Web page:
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October 25, 2021

“End Users” Snatch Up Fixers for Dream Home

226 20th St exterior

The “fixer” buyer pool no longer exclusively consists of contractors and small-scale developers. Instead, deep-pocketed buyers known in industry speak as “end users” are more likely to purchase a fixer and turn it into their dream home.

The most recent example I heard about was over at 226 20th Avenue in the Richmond. The two-story, 4BR/1.5BA home with 2150 square feet had been in the same family for more than 50 years and was ready for a facelift. But all the bedrooms were on the upper level and the garage offered good expansion potential—the perfect storm for the end user crowd.

The house was listed for $1,475,000 and the sellers received 21 offers. All but two were from buyers planning to owner occupy and renovate the property themselves, reported listing agent Kelly Quon at my company, Corcoran Global Living. There were 12 cash offers and most contracts had no contingencies. The sale closed last week for $2.3M, with five of those offers above $2M.

Contractors may be stepping back a bit due to high construction costs and limited investment funds. These conditions don’t motivate the contractor types to bid as aggressively as the end user. The latter type of buyer can decide how to renovate within his or her budget, and doesn’t have to worry about trying to make a resale profit. And that buyer also has the opportunity to design the home in a much more personal way.

End user renovators pop up most commonly in coveted, walkable neighborhoods. Prices for fixers in premiere neighborhoods average at least $2M-$2.5M (more if there are views). And newly renovated homes seem to be starting at around $5M these days. For an end user, it’s sometimes more appealing to spend that money to tailor a home to fit with their specific needs and tastes.

The end user journey is not without its pitfalls, and isn’t for the faint of heart. Many unexpected problems can arise, and you can easily find yourself exceeding your budget. In that spirit, I wanted to offer a few tips to help you stay on track:

Be realistic about renovation possibilities. If you’re planning to do a vertical or horizontal addition—or do anything that’s beyond the envelope of the existing structure—definitely consult with an architect and/or contractor on site before you write an offer. Your big ideas for a top-floor primary suite may not be something that the Planning Department will approve for one reason or another. And adding a garage is its own animal.

Have a general idea of renovation costs. Doing an interior renovation—for example, new kitchen, baths, moving a wall here and there, electrical/plumbing upgrades, adding a deck, adding a primary suite, and new flooring—can run several hundred thousand dollars. Vertical or horizontal extensions will cost more than that, and they often trigger seismic upgrades. And as I mentioned, labor and materials are an all-time high right now.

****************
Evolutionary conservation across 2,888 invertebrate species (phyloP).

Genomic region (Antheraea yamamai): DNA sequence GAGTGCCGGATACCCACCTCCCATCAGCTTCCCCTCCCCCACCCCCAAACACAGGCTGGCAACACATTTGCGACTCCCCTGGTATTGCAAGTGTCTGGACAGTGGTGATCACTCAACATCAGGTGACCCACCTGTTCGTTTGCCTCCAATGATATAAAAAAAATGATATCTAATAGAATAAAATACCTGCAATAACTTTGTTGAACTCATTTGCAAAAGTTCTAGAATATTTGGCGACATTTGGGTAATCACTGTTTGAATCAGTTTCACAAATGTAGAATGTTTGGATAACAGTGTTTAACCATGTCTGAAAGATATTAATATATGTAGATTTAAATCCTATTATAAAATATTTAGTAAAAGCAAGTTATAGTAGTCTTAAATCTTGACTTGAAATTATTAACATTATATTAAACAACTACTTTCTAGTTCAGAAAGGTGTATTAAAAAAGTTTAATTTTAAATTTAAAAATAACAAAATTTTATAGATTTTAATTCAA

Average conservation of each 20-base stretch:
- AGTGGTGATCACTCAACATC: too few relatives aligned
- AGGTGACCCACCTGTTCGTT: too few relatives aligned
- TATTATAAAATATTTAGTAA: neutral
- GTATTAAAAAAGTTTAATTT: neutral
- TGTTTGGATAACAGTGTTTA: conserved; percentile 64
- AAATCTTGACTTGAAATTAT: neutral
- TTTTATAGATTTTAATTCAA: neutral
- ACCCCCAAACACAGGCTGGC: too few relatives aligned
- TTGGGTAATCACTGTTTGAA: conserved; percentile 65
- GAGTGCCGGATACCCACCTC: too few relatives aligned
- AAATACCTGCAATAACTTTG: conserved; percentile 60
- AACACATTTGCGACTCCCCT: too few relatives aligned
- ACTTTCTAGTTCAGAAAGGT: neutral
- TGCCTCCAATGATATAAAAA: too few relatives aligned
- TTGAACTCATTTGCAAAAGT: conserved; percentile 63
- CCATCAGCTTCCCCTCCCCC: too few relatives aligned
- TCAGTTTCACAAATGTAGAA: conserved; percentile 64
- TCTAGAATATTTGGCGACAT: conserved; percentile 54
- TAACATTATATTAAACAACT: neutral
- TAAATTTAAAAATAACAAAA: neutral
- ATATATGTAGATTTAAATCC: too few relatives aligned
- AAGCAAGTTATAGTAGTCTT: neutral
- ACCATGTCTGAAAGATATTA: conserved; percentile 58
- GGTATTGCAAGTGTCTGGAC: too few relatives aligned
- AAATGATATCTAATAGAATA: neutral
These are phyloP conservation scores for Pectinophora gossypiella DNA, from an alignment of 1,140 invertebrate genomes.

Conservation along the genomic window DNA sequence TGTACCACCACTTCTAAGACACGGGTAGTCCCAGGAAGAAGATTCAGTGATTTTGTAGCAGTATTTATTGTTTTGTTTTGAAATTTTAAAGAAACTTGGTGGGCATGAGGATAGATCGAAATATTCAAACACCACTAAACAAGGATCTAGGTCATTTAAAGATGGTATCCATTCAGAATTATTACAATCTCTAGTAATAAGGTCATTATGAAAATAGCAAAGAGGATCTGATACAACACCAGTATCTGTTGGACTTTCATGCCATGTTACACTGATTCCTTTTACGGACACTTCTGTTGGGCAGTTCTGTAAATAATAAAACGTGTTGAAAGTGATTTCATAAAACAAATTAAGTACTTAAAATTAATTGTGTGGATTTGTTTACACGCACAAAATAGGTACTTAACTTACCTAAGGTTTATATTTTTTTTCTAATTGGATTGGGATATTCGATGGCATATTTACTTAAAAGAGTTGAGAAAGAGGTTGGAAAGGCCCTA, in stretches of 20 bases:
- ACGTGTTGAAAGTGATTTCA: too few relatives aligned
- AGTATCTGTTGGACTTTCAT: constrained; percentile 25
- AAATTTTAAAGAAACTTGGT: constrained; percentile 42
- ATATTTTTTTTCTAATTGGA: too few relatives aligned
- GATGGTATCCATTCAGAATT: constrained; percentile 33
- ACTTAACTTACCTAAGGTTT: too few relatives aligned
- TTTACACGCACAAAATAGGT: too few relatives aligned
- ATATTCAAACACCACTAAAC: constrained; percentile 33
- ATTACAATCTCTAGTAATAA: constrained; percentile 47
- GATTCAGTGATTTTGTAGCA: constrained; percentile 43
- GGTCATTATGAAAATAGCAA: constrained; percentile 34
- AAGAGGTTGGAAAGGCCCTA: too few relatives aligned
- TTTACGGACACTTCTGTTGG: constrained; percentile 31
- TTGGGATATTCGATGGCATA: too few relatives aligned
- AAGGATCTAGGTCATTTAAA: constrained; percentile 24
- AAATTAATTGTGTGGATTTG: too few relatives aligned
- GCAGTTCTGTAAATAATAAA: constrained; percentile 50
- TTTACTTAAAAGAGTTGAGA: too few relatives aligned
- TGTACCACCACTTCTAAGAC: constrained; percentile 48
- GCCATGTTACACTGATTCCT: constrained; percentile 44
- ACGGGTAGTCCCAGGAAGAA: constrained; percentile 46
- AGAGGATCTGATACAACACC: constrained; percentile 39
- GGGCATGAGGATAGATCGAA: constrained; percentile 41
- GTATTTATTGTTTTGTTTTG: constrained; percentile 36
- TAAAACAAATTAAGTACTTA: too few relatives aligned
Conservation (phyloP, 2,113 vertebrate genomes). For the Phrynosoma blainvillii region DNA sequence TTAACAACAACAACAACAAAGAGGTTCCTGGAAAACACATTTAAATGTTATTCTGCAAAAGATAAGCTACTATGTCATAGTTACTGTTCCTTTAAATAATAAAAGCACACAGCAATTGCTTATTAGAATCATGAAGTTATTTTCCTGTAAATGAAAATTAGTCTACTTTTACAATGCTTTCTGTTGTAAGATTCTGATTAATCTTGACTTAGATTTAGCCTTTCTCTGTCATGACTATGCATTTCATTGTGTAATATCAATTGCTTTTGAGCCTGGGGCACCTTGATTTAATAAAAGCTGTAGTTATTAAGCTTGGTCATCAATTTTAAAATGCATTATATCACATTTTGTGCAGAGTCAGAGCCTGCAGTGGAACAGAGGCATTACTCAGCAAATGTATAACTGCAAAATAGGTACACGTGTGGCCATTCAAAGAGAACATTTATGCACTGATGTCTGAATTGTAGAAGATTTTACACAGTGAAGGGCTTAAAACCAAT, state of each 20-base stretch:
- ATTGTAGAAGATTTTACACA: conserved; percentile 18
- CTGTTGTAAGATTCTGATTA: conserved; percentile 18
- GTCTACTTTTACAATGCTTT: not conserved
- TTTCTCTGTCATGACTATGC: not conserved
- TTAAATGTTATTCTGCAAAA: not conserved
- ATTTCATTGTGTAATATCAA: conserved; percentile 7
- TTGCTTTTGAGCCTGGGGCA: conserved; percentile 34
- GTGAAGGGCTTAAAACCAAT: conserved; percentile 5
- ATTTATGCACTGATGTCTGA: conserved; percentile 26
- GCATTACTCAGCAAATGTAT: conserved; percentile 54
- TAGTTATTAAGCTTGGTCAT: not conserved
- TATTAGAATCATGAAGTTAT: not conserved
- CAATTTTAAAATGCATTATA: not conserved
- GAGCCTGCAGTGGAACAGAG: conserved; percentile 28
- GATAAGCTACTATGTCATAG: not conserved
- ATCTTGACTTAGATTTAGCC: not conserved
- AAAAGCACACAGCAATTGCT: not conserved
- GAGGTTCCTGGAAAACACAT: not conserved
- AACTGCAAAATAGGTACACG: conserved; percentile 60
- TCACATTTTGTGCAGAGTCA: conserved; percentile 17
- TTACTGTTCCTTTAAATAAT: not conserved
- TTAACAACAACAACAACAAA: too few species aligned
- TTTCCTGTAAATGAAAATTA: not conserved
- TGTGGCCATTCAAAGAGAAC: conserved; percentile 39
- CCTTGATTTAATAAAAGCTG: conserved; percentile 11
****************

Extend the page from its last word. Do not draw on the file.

Understand the renovation timeline. If you’re working within the envelope, the permit process is a lot faster. But you still need to draw up plans with an architect and nail down very busy contractors. Estimate at least a year from purchase to completion if you have your peeps ready to go by the time you close escrow. For horizontal or vertical additions, the process will be longer due to neighborhood notifications and a more complex permit process. That timeline has implications for where you’ll live until your project gets the green light, as well as during construction.

Talk with more than one contractor. Costs vary widely, so it’s worth consulting with two or three contractors. Who you work with will come down to personal recommendations from friends, overall cost estimate, and availability. And don’t forget to check license details with the Contractors State License Board and the Better Business Bureau.

Decide whether you need a designer. Though it’s great when you can take a hands-on approach to a renovation, personally selecting all the materials and finishes yourself. But if you don’t envision having time to do everything on schedule, it’s best to hire an interior designer. There are some excellent ones in San Francisco, including my favorite, Catherine Kwong Design.

Give me a shout at | 415.823.4656 if you’re in the market for a fixer to renovate. I can search for possibilities on and off market, and guide you through the purchase process.

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